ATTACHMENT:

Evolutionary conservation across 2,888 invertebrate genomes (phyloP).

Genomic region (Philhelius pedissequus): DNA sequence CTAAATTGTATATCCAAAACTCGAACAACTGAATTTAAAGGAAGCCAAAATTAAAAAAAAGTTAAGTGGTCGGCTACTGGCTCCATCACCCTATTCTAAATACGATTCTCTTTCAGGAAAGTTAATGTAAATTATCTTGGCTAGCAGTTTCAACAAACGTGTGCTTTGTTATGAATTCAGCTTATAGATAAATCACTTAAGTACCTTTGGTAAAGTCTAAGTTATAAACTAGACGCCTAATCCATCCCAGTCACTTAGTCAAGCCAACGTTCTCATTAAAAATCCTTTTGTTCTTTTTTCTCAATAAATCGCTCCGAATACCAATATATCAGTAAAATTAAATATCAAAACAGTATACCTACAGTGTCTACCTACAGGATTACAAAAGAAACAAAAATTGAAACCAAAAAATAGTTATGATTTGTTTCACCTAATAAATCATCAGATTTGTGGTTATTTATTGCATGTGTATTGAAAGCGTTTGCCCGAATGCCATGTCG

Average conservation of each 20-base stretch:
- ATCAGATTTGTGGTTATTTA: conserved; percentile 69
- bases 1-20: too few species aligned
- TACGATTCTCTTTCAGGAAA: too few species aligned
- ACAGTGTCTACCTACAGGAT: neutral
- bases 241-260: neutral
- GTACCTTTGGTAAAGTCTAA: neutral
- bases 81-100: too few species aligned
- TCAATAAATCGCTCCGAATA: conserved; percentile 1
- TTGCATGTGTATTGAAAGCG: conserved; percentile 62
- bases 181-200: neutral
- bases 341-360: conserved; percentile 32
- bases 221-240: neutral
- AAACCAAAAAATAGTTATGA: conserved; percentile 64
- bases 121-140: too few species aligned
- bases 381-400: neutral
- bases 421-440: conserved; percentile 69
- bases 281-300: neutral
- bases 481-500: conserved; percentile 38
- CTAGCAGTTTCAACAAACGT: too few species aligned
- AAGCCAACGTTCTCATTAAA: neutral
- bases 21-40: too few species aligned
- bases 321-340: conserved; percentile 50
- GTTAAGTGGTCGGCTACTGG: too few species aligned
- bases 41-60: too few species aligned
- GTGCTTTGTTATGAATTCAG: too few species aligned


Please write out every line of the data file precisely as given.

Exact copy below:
Evolutionary conservation across 2,888 invertebrate genomes (phyloP).

Genomic region (Philhelius pedissequus): DNA sequence CTAAATTGTATATCCAAAACTCGAACAACTGAATTTAAAGGAAGCCAAAATTAAAAAAAAGTTAAGTGGTCGGCTACTGGCTCCATCACCCTATTCTAAATACGATTCTCTTTCAGGAAAGTTAATGTAAATTATCTTGGCTAGCAGTTTCAACAAACGTGTGCTTTGTTATGAATTCAGCTTATAGATAAATCACTTAAGTACCTTTGGTAAAGTCTAAGTTATAAACTAGACGCCTAATCCATCCCAGTCACTTAGTCAAGCCAACGTTCTCATTAAAAATCCTTTTGTTCTTTTTTCTCAATAAATCGCTCCGAATACCAATATATCAGTAAAATTAAATATCAAAACAGTATACCTACAGTGTCTACCTACAGGATTACAAAAGAAACAAAAATTGAAACCAAAAAATAGTTATGATTTGTTTCACCTAATAAATCATCAGATTTGTGGTTATTTATTGCATGTGTATTGAAAGCGTTTGCCCGAATGCCATGTCG

Average conservation of each 20-base stretch:
- ATCAGATTTGTGGTTATTTA: conserved; percentile 69
- bases 1-20: too few species aligned
- TACGATTCTCTTTCAGGAAA: too few species aligned
- ACAGTGTCTACCTACAGGAT: neutral
- bases 241-260: neutral
- GTACCTTTGGTAAAGTCTAA: neutral
- bases 81-100: too few species aligned
- TCAATAAATCGCTCCGAATA: conserved; percentile 1
- TTGCATGTGTATTGAAAGCG: conserved; percentile 62
- bases 181-200: neutral
- bases 341-360: conserved; percentile 32
- bases 221-240: neutral
- AAACCAAAAAATAGTTATGA: conserved; percentile 64
- bases 121-140: too few species aligned
- bases 381-400: neutral
- bases 421-440: conserved; percentile 69
- bases 281-300: neutral
- bases 481-500: conserved; percentile 38
- CTAGCAGTTTCAACAAACGT: too few species aligned
- AAGCCAACGTTCTCATTAAA: neutral
- bases 21-40: too few species aligned
- bases 321-340: conserved; percentile 50
- GTTAAGTGGTCGGCTACTGG: too few species aligned
- bases 41-60: too few species aligned
- GTGCTTTGTTATGAATTCAG: too few species aligned